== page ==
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"On a statewide basis, delays were most significant in Indiana, Kentucky, Louisiana, North Carolina and Tennessee. Emergence and early growth of the crop were also delayed by early season weather conditions, but most agree that yield potential has not yet been significantly reduced."

Indications that the rate of consumption of U.S. soybeans has been reduced sufficiently and that the 2003 crop is not in serious trouble resulted in July futures slipping nearly 50 cents from the extreme high of $6.58 on May 20 to a low of $6.10 on Tuesday and Wednesday of last week. November 2003 futures declined about 35 cents during the same period. Those declines, however, were followed by a late-week price rally. The rally appeared to be the result of renewed weather and crop concerns.

"Reports that dry weather in parts of China might result in a smaller soybean crop in 2003 than in 2002, even with increased acreage, keeps the demand story alive," said Good. "A production decline would presumably keep Chinese imports at a very high level for another year. In addition, and perhaps more importantly, concerns about summer weather prospects in the United States intensified.

"Discussion of the developing La Nina weather pattern and the potential impact on summer weather conditions moved closer to the front page. Finally, predictions of the infamous 'ridge of high pressure' began to surface last week. Some began calling for such a ridge to develop by midmonth, bringing dry conditions to important growing areas. With U.S. stocks at such a low level, anything less than a trend yield for the 2003 crop means that supplies could remain very tight for another year."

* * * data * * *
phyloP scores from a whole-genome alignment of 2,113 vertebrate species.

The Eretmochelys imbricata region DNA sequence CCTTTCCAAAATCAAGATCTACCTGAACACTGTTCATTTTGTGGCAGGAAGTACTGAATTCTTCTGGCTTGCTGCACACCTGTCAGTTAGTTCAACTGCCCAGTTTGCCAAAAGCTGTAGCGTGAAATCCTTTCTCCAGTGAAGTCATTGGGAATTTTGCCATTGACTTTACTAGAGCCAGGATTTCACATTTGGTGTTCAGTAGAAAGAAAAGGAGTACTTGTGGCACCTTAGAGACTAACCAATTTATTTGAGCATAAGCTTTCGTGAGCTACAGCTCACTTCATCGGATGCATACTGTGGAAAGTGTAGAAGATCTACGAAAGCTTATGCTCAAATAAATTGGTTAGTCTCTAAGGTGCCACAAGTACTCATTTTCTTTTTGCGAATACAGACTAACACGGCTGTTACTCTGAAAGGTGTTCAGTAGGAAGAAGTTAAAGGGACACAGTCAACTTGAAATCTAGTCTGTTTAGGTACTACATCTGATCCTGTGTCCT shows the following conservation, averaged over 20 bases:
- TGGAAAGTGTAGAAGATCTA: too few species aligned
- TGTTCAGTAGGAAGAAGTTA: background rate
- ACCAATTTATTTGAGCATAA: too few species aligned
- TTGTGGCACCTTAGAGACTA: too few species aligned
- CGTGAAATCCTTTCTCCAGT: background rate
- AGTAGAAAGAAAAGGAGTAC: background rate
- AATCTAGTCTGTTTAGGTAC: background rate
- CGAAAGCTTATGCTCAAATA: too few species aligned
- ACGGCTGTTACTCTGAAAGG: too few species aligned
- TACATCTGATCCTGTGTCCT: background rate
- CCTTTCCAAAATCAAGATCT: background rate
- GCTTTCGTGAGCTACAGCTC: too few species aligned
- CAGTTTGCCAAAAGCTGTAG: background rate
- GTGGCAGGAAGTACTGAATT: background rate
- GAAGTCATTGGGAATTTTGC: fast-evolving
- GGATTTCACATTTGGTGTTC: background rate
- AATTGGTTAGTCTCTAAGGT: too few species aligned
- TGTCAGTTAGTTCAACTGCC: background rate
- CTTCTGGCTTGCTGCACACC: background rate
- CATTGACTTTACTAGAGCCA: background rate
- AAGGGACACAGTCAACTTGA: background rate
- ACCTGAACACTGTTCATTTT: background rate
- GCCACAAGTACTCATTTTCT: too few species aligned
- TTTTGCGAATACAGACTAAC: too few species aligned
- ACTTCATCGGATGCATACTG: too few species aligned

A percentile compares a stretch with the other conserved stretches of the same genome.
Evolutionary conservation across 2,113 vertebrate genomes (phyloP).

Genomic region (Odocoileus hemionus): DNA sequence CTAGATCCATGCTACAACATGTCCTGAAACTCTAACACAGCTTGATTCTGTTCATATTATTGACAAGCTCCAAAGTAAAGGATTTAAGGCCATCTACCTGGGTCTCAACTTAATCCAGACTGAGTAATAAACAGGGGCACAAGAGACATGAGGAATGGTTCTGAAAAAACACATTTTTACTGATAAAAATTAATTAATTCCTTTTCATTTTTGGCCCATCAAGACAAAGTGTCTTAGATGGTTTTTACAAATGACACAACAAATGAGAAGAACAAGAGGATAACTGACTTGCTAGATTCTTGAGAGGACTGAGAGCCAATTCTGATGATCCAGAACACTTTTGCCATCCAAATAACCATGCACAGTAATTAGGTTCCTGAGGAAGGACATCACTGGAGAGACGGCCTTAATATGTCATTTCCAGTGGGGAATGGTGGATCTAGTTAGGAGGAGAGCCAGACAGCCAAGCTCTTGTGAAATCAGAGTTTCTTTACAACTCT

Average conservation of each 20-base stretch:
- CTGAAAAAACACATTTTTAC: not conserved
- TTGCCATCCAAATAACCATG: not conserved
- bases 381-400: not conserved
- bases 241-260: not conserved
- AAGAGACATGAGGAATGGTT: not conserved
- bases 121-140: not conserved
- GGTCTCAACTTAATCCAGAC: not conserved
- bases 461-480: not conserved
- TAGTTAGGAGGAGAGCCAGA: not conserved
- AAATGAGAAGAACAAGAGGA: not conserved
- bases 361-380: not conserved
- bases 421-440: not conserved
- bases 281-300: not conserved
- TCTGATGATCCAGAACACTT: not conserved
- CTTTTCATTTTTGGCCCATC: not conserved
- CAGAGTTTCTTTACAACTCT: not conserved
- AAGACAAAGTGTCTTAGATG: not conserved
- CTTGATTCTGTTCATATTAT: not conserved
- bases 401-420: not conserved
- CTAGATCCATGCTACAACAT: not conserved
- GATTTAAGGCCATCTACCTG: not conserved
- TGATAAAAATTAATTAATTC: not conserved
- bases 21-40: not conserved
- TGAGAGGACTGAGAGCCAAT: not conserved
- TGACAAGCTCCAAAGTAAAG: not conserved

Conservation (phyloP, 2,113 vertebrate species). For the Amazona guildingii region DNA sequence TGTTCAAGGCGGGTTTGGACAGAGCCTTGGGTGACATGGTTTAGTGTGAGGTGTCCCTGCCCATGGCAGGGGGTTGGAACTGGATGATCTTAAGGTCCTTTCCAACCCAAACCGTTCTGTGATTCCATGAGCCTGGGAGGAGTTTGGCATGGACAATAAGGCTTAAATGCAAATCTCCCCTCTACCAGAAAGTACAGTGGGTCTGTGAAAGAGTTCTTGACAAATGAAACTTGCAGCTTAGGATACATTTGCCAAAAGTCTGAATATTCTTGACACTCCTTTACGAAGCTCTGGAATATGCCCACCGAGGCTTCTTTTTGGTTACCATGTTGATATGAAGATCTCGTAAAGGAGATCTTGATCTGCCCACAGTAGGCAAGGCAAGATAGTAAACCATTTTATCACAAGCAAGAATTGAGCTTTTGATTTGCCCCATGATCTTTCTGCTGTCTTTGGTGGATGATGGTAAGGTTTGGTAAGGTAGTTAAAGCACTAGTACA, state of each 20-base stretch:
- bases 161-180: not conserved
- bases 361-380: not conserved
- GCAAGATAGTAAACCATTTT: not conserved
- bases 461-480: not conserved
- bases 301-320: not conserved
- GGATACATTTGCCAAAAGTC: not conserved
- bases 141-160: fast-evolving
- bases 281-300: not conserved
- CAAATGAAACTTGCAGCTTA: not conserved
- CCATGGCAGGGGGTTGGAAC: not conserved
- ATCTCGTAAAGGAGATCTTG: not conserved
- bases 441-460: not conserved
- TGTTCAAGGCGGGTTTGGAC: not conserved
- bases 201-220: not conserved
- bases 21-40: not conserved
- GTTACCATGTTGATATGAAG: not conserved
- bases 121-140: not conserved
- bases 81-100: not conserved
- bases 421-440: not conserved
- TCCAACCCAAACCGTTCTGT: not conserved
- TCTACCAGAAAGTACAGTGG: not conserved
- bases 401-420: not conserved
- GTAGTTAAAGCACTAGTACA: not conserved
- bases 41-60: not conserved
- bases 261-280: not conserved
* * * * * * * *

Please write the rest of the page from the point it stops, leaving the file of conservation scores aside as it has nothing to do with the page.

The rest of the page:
A weather market and resulting higher prices have larger implications for pricing new crop than pricing old crop soybeans, since the majority of the 2002 crop soybeans have already been sold.

"Assuming that weather and crop concerns persist, what are reasonable price targets for November 2003 futures?" Good said. "Potential price strength obviously depends on timing, severity and duration of crop-threatening weather. Spring and/or summer weather rallies over the past six years have pushed November futures to a high ranging from $5.91 in 2002 to $7.50 in 1997.

"It is interesting to note that the contract highs were lower every year from 1996 through 2002."

[University of Illinois news release]

Tornado damage to crops

[JUNE 9, 2003]  With several tornadoes going through the county about a week ago, it is certainly easy to see the destruction. Many people have lost their homes, others have lost property, some have lost portions of crops, but luckily no one was hurt seriously. After the cleanup of outbuildings and homes, the attention turned to assessment of crop fields.